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Optics Question: Prisms

1. Homework Statement
The two rays shown below, a and b, have different wavelengths. They travel through the glass prism as shown; 1) is this possible? 2) If this is possible, which has the longer wavelength, ray a or ray b?

[see attached figure]

2. Homework Equations
λ = λi/n
critical angle = arcsin(n2/n1)

3. The Attempt at a Solution
We are trying to think through this but we keep hitting mental blocks. We know that a and b have different wavelengths, and that both of the wavelengths will change by the same factor when they enter the glass. We also know that you will get total internal reflection (TIR) at some angle specified by the indices of refraction for the glass prism and air.

We aren't totally convinced that this is possible, because the critical angle depends wholly on the indices of refraction, which are independent of wavelength. Is this correct reasoning? By this logic, it is not possible.

Thank you so much!
 

Attachments

If that is the case, how does a prism separate colours?
True. How can we relate wavelength and indices of refraction?
 
Look up dispersion.
If we use the refractive indices for red light and purple light, for example, we get 1.54 for red light and 1.59 for purple light (given in our textbook). In the diagram we see that one ray (ray A) is internally reflecting, while ray B is still refracting. By the diagram, it appears that the two rays are hitting the side of the prism at 45 degrees. If this is true, then both ray A and ray B should be internally reflecting because 45 degrees is greater than the critical angle (40.49 for 1.54 and 38.97 for 1.59). Are there two wavelengths that would make the difference in n great enough that ray A would internally reflect and ray B would refract?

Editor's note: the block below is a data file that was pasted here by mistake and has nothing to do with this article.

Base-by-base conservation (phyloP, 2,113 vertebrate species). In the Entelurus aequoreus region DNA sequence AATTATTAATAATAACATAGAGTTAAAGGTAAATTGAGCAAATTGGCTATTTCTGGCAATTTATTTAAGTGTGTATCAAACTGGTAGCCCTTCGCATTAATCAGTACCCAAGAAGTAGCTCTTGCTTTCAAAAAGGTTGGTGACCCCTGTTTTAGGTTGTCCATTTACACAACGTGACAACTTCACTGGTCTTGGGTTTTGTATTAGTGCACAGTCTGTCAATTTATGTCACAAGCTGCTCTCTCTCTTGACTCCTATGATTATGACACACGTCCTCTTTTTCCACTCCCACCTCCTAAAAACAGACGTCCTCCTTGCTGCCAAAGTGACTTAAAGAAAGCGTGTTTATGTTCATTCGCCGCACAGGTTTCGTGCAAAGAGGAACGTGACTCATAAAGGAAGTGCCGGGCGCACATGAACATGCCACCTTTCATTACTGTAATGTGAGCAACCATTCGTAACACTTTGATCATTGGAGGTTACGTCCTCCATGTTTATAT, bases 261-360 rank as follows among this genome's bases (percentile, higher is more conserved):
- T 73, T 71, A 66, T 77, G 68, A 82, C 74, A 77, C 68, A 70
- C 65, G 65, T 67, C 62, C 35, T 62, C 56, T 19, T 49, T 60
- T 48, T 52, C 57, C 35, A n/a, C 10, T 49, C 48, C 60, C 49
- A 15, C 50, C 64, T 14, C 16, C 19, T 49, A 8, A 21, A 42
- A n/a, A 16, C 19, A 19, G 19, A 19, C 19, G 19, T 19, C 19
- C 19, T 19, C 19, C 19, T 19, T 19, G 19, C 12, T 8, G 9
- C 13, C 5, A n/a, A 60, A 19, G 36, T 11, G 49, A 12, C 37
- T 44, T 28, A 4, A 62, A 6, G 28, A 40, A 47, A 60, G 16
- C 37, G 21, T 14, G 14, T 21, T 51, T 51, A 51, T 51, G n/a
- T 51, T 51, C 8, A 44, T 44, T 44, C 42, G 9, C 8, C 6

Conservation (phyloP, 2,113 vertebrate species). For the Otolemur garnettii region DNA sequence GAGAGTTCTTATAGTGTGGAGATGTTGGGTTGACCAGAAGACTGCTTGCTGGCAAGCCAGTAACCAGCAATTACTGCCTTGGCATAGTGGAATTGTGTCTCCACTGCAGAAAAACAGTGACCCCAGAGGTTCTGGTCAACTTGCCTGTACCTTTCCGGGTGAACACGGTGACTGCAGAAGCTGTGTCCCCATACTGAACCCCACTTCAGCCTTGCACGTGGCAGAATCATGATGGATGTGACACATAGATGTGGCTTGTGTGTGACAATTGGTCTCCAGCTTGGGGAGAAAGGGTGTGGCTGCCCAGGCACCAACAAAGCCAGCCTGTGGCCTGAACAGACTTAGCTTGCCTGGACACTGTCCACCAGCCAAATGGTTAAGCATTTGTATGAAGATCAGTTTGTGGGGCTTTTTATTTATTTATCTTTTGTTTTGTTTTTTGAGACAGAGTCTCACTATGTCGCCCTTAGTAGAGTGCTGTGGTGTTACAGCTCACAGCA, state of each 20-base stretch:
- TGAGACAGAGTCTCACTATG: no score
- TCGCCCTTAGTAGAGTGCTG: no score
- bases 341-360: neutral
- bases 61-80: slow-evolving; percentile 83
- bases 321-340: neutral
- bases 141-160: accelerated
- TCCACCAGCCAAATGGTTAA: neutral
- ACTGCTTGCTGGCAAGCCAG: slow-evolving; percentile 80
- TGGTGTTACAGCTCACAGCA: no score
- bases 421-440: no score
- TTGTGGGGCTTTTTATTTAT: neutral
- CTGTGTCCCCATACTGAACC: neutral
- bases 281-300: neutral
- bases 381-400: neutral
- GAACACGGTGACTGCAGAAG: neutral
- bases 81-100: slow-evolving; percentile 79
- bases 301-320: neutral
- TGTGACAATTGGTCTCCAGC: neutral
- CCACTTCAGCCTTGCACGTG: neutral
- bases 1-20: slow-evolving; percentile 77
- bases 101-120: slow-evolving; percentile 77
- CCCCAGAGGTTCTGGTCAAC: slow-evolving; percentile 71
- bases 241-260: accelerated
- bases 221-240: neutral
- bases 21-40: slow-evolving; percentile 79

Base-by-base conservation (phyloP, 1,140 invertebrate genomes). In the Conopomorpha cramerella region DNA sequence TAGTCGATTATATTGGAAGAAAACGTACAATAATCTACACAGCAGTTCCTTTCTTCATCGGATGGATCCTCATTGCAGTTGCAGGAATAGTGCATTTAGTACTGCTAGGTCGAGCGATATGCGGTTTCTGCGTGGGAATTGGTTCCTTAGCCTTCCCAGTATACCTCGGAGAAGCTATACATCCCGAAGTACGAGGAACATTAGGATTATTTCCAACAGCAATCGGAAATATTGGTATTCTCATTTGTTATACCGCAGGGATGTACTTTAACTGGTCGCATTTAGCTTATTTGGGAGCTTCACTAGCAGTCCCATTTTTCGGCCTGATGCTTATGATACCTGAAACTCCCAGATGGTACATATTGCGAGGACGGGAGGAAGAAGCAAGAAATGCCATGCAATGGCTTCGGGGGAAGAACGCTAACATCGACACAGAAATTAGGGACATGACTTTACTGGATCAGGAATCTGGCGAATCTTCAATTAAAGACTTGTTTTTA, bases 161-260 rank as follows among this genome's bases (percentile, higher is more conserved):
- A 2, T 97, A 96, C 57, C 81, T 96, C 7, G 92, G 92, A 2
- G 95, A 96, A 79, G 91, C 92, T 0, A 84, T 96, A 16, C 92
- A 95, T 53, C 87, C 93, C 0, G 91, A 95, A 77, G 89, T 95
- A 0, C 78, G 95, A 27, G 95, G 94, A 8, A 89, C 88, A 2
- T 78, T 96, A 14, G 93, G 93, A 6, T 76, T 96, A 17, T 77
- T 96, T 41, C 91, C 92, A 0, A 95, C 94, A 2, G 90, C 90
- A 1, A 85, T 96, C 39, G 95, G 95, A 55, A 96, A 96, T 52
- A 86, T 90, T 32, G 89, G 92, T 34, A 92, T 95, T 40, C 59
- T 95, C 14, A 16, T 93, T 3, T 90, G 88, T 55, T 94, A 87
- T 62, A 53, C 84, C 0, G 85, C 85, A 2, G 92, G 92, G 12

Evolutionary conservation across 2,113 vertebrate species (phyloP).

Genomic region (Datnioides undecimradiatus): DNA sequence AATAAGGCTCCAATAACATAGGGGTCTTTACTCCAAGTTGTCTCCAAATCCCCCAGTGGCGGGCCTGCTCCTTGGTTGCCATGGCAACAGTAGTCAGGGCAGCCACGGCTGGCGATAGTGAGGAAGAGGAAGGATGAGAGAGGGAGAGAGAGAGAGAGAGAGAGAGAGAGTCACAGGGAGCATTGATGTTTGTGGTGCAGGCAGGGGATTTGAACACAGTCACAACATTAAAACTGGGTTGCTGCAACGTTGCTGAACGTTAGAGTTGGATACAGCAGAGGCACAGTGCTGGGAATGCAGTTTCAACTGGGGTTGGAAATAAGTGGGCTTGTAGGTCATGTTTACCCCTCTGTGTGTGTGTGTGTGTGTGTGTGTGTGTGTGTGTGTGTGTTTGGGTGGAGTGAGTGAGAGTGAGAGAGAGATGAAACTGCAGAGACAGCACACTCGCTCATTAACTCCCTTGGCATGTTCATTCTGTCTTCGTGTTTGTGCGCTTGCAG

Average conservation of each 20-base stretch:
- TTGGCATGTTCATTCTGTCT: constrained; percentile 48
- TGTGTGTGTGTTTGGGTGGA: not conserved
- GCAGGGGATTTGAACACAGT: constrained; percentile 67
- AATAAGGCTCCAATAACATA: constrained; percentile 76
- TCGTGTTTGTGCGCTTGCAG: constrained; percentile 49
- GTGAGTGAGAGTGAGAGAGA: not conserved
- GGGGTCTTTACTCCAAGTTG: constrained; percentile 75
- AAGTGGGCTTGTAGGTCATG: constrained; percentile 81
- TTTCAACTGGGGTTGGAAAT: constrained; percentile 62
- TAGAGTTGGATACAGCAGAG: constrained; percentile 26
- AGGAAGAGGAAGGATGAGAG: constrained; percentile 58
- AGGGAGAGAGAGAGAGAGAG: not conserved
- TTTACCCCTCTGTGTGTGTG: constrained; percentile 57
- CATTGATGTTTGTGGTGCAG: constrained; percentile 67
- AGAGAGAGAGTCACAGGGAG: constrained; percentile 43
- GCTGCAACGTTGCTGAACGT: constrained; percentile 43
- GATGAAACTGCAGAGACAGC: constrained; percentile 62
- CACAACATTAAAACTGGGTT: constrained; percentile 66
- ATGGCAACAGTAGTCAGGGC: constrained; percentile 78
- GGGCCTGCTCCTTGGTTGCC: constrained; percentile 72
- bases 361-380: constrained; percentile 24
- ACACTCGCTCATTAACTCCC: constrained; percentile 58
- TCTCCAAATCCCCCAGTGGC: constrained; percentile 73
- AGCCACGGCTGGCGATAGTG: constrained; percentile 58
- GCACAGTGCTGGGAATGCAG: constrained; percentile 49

Not according to the image you posted.
What if we took the rays out of the visible light spectrum? Does light at these wavelengths behave how visible light does when it hits a prism?
 

haruspex

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What if we took the rays out of the visible light spectrum? Does light at these wavelengths behave how visible light does when it hits a prism?
Glass is not necessarily transparent at other wavelengths.
But why do you want to? Did you understand my previous reply?
 
Glass is not necessarily transparent at other wavelengths.
But why do you want to? Did you understand my previous reply?
Just want to make sure that this scenario is actually impossible. If the wavelengths were out of the visible spectrum (say 1000nm and 200nm), the index of refraction for these wavelengths would differ even more and there could be wavelengths where ray A internally reflects and ray B refracts. In this example, if we use red and purple light, the angle would have to be ~39 degrees as it hits the edge of the prism to give this scenario. If the diagram is correct, and we are limited to the visible light spectrum, then yes this scenario is impossible. If the angle is not exactly 45 degrees, or we are not limited to the visible light spectrum, then the scenario could still be possible.
 
Why are you so sure it isn't?
But anyway, it could be the diagram is not perfect. So, if we assume that the angle is 39 degrees, ray A would have a shorter wavelength than ray B, correct?
 

haruspex

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Because in the diagram it appears to be ~45 degrees
As I wrote, in the diagram you posted, it looks significantly less than 45 degrees. I measured the triangle sides and calculated the incidence angle as 40.9 degrees.
 

haruspex

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But is it important? There seems to be only one refraction.
I (we) believe the diagram intends to show two rays of different wavelength entering on the same path, one undergoing total internal reflection, the other emerging, refracted, from the hypotenuse. The OP is trying to understand whether this can be true for visible light in glass, and has determined it requires the incidence angle to be around 40 degrees. I maintain it is about that in the diagram.
 

fresh_42